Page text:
While Captain Camara continues to recover from those wounds in Burkina Faso, Defense Minister Sekouba Konate is Guinea’s acting military ruler.  He and the interim prime minister  will oversee the 101-member transitional authority.

Djinnit met with General Konate and Mr. Dore before the electoral commission meeting.

“I believe that all are keen to go through the shortest transition possible that will allow for preparing for the election as soon as possible, but also giving some time for some socio-economic support because I think it is very important that before the people of Guinea go to elections that the people could see the dividends of reconciliation in terms of resuming support by the international community, by the international financial institutions, and the key bilateral partners of Guinea to make sure that all efforts will converge towards making this opportunity a reality and returning quickly to democratic rule,” he said.

Djinnit was joined in Conakry by the head of the Economic Community of West African States Commission, Mohamed Ibn Chambas, and by African Union representative Ibrahim Fall.

Djinnit says the international community understands that Guinea will need strong support to meet its goal of having elections in June.

German Ambassador Karl Prinz told Guinea’s state television that the European Union is prepared to resume cooperation with the new government, will support the presidential elections, and will contribute to reforming the country’s military.

 
 
 

GUINEA: Dore Says Not Bound by Transitional Gov’t Deal

Prime Minister Dore is already talking about possible delay.

Dore says the transition could be one month. Or it could be three years. It all depends on evaluating what has already been done with voter registration. Dore says the transitional government will work to meet the six-month deadline. But everything does not depend on the government. If there is not money, it will take more time.

 

VOA NEWS

Guinea Interim PM Says He is Not Bound by Transitional Government Deal

January 22, 2010

The deal states that all members of the 101-member transitional government and the existing ruling military council are barred from running in elections planned for June.

Scott Stearns | Dakar 22 January 2010
Guinea’s new civilian prime minister says he is not bound by terms of a deal for the transitional government that includes blocking him from running for president.

It took less than one week for the hope surrounding Guinea’s transitional government to turn to doubt with the new interim prime minister saying he will not rule out running for president himself.

Veteran politician Jean Marie Dore was appointed prime minister this week by acting military leader General Sekouba Konate as part of a deal reached with the regional mediator – Burkinabe President Blaise Compaore – and Guinea’s injured military leader Captain Moussa Dadis Camara.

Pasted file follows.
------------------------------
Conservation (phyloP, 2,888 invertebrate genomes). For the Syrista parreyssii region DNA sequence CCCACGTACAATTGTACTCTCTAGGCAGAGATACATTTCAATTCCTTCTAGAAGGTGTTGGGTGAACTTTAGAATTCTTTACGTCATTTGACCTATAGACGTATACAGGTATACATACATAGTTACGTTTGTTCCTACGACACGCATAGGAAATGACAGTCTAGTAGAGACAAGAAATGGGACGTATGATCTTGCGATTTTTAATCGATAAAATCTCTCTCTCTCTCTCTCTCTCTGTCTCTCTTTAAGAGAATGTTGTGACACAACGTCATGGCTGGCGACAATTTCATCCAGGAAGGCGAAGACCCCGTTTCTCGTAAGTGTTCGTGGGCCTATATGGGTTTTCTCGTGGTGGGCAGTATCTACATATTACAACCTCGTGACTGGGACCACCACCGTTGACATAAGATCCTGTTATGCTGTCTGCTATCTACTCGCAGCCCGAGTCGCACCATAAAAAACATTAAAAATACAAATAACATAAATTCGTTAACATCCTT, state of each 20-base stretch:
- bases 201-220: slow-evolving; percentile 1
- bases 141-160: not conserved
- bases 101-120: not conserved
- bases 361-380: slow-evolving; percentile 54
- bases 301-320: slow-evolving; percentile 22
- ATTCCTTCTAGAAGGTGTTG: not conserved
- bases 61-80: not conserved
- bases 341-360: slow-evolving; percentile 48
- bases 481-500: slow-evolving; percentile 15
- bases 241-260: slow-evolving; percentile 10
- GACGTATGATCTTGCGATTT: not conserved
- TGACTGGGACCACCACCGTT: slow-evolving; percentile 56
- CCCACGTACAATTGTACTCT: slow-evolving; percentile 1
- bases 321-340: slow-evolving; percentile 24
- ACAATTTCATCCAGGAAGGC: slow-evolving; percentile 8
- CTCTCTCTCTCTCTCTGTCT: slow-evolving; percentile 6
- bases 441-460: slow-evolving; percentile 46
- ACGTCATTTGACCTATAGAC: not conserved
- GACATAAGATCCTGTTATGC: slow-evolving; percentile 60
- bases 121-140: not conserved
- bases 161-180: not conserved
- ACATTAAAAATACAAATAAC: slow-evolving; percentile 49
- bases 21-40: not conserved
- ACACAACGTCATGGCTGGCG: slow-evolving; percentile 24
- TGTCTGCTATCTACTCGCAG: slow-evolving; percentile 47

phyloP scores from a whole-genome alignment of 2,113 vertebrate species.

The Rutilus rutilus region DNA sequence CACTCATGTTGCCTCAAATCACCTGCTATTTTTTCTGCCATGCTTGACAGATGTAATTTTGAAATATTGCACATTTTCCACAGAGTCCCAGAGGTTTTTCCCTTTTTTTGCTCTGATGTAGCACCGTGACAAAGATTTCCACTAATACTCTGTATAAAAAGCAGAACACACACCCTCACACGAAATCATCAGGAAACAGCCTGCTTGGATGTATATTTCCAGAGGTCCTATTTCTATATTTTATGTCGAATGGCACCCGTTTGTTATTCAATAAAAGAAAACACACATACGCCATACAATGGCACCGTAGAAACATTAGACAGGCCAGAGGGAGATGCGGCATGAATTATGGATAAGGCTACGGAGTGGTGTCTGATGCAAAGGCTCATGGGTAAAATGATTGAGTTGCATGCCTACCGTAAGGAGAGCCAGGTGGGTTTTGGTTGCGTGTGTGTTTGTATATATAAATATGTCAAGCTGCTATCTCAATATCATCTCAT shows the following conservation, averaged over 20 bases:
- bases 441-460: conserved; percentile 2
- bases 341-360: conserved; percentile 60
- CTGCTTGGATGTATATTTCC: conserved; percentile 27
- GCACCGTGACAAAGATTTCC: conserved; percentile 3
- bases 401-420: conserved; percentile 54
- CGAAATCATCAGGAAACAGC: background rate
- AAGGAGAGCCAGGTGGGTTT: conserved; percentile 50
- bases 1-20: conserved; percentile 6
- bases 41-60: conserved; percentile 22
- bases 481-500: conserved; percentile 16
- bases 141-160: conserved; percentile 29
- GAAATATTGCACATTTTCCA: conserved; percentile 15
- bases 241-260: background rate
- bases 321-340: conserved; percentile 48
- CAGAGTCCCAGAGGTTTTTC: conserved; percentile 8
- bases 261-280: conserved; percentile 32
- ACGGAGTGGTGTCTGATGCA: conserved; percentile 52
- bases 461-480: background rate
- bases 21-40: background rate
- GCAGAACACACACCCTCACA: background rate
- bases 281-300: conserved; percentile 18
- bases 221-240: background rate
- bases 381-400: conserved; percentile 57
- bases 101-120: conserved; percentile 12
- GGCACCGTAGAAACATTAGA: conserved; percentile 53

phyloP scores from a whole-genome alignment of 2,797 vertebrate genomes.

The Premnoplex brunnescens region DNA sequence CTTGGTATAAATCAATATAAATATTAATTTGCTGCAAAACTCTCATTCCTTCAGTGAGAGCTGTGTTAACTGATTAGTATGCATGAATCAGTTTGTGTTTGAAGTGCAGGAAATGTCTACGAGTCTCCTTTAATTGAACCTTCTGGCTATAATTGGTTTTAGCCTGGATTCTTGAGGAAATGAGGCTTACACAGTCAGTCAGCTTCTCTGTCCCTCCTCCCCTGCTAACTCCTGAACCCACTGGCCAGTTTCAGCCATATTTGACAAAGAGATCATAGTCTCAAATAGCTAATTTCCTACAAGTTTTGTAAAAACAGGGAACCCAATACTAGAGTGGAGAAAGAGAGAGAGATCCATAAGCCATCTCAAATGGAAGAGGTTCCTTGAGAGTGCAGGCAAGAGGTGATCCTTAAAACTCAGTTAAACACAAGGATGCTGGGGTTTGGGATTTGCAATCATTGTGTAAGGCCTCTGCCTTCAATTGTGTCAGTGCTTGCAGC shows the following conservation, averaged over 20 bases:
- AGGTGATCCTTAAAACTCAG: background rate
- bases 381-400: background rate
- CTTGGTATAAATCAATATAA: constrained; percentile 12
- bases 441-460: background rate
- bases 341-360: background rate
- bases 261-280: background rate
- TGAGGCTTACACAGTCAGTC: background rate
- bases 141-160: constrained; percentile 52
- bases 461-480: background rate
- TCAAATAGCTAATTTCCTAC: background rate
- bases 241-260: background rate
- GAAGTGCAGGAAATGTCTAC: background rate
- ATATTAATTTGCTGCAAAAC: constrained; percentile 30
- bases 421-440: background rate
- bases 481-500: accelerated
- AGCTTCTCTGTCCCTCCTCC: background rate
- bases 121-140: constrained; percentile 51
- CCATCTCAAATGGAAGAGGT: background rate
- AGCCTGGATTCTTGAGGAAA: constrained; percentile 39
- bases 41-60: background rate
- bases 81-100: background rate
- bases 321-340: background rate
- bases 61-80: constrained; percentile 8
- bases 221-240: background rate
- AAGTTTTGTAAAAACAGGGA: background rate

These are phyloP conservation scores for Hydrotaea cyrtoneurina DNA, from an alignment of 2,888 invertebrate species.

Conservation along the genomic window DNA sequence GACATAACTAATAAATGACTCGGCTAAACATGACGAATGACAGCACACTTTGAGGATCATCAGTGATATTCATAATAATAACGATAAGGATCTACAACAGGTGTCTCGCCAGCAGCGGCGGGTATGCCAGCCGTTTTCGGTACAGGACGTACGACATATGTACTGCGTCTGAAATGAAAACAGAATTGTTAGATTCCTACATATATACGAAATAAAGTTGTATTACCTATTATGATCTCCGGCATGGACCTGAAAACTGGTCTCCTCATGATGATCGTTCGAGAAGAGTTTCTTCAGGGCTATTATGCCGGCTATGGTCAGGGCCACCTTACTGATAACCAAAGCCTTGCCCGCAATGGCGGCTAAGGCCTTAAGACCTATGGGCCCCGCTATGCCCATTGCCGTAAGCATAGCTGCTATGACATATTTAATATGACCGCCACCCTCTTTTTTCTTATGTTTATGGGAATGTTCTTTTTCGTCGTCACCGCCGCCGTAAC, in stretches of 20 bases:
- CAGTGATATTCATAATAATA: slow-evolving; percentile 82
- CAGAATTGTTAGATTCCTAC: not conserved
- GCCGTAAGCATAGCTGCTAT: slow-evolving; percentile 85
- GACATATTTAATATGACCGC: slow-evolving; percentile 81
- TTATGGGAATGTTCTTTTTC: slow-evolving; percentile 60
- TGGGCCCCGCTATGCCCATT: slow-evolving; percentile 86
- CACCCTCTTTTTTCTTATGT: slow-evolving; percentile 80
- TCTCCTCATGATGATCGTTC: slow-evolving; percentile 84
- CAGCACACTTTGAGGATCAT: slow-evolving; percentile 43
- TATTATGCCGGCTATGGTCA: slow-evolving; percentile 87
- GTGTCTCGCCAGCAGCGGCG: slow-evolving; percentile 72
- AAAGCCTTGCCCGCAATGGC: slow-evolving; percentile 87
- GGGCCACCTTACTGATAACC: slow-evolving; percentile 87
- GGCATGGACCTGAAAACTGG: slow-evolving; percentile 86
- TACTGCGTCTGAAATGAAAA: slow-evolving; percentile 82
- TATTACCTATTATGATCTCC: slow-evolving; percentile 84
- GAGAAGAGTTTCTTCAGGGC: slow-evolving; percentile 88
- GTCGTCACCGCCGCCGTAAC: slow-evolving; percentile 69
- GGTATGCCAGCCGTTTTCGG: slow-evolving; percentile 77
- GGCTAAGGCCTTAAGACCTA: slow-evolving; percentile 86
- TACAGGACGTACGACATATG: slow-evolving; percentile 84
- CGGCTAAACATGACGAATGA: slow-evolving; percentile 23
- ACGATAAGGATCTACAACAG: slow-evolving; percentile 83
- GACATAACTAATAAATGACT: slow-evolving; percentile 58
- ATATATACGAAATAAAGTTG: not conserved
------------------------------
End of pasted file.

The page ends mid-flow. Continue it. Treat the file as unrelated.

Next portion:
That deal states that all members of the 101-member transitional government and the existing ruling military council are barred from running in elections planned for June.

But Prime Minister Dore says he has agreed to nothing.

Mr. Dore says the proposal of President Compaore is not an agreement, it is just a proposal. These proposals were given to both Guinea’s civil society leaders and the country’s ruling military council. And civil society leaders did not agree with its terms. He says President Compaore, General Konate, and Captain Camara signed what they call the Ouagadougou Accord. But that is not correct. it is nonsense.

Mr. Dore says he does not know the terms of the agreement between the Burkinabe leader and Guinea’s military. They can give their own opinion. But civil society groups were not present during last week’s talks in Burkina Faso. So, for them, it is not an accord until all parties agree.

He says mediators should only sign settlements as a witness once everyone agrees. Because Guinea’s civil society has not yet agreed, Mr. Dore says, it is a bit bizarre that President Compaore is calling this an accord.

The prime minister says he will not answer the question of his potential candidacy until he meets further with General Konate and other members of the transitional government once they are appointed.

Mr. Dore’s rival for the post of interim prime minister, labor leader Rabiatou Serah Diallo, says a politician should not have been chosen to help lead the transitional authority because it will raise questions about the impartiality of the elections to follow.

She says union leaders are ready to support Mr. Dore to get Guinea out of its political crisis but will, in her words, be “very vigilant” about watching his neutrality.

Having elections in six-months presents considerable logistical challenges for one of the world’s poorest countries.

Prime Minister Dore is already talking about possible delay.

Dore says the transition could be one month. Or it could be three years. It all depends on evaluating what has already been done with voter registration. Dore says the transitional government will work to meet the six-month deadline. But everything does not depend on the government. If there is not money, it will take more time.

Dore says the success of this election depends on its organization. And that depends on the means to organize it properly. If these means are not available, he says, Guinea will continue to struggle.